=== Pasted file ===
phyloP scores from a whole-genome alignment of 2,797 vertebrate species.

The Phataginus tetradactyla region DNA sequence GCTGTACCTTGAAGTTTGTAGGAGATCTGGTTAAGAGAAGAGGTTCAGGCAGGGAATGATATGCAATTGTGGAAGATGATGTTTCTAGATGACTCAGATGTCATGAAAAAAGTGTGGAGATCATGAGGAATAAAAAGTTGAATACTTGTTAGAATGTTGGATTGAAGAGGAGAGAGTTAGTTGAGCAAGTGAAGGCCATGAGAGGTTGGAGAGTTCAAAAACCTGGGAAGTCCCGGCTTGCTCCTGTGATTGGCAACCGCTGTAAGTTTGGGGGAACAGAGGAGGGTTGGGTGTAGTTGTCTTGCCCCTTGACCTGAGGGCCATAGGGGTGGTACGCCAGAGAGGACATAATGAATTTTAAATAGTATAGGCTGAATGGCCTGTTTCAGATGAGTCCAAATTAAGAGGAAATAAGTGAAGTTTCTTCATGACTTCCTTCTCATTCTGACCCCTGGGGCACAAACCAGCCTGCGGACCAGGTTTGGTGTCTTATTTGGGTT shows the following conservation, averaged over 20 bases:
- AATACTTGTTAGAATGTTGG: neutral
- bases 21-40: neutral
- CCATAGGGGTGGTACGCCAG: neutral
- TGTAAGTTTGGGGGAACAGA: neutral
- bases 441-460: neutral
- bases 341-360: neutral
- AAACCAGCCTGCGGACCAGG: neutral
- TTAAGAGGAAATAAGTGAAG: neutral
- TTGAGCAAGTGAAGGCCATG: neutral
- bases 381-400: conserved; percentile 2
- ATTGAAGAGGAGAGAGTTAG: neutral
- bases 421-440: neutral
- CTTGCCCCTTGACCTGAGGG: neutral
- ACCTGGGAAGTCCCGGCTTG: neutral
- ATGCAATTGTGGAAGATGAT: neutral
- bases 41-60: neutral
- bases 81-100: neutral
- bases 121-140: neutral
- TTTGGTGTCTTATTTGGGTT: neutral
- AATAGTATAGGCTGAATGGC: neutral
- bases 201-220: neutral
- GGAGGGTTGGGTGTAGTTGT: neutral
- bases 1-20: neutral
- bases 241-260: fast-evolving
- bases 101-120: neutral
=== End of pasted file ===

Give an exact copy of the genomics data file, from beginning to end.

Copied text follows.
phyloP scores from a whole-genome alignment of 2,797 vertebrate species.

The Phataginus tetradactyla region DNA sequence GCTGTACCTTGAAGTTTGTAGGAGATCTGGTTAAGAGAAGAGGTTCAGGCAGGGAATGATATGCAATTGTGGAAGATGATGTTTCTAGATGACTCAGATGTCATGAAAAAAGTGTGGAGATCATGAGGAATAAAAAGTTGAATACTTGTTAGAATGTTGGATTGAAGAGGAGAGAGTTAGTTGAGCAAGTGAAGGCCATGAGAGGTTGGAGAGTTCAAAAACCTGGGAAGTCCCGGCTTGCTCCTGTGATTGGCAACCGCTGTAAGTTTGGGGGAACAGAGGAGGGTTGGGTGTAGTTGTCTTGCCCCTTGACCTGAGGGCCATAGGGGTGGTACGCCAGAGAGGACATAATGAATTTTAAATAGTATAGGCTGAATGGCCTGTTTCAGATGAGTCCAAATTAAGAGGAAATAAGTGAAGTTTCTTCATGACTTCCTTCTCATTCTGACCCCTGGGGCACAAACCAGCCTGCGGACCAGGTTTGGTGTCTTATTTGGGTT shows the following conservation, averaged over 20 bases:
- AATACTTGTTAGAATGTTGG: neutral
- bases 21-40: neutral
- CCATAGGGGTGGTACGCCAG: neutral
- TGTAAGTTTGGGGGAACAGA: neutral
- bases 441-460: neutral
- bases 341-360: neutral
- AAACCAGCCTGCGGACCAGG: neutral
- TTAAGAGGAAATAAGTGAAG: neutral
- TTGAGCAAGTGAAGGCCATG: neutral
- bases 381-400: conserved; percentile 2
- ATTGAAGAGGAGAGAGTTAG: neutral
- bases 421-440: neutral
- CTTGCCCCTTGACCTGAGGG: neutral
- ACCTGGGAAGTCCCGGCTTG: neutral
- ATGCAATTGTGGAAGATGAT: neutral
- bases 41-60: neutral
- bases 81-100: neutral
- bases 121-140: neutral
- TTTGGTGTCTTATTTGGGTT: neutral
- AATAGTATAGGCTGAATGGC: neutral
- bases 201-220: neutral
- GGAGGGTTGGGTGTAGTTGT: neutral
- bases 1-20: neutral
- bases 241-260: fast-evolving
- bases 101-120: neutral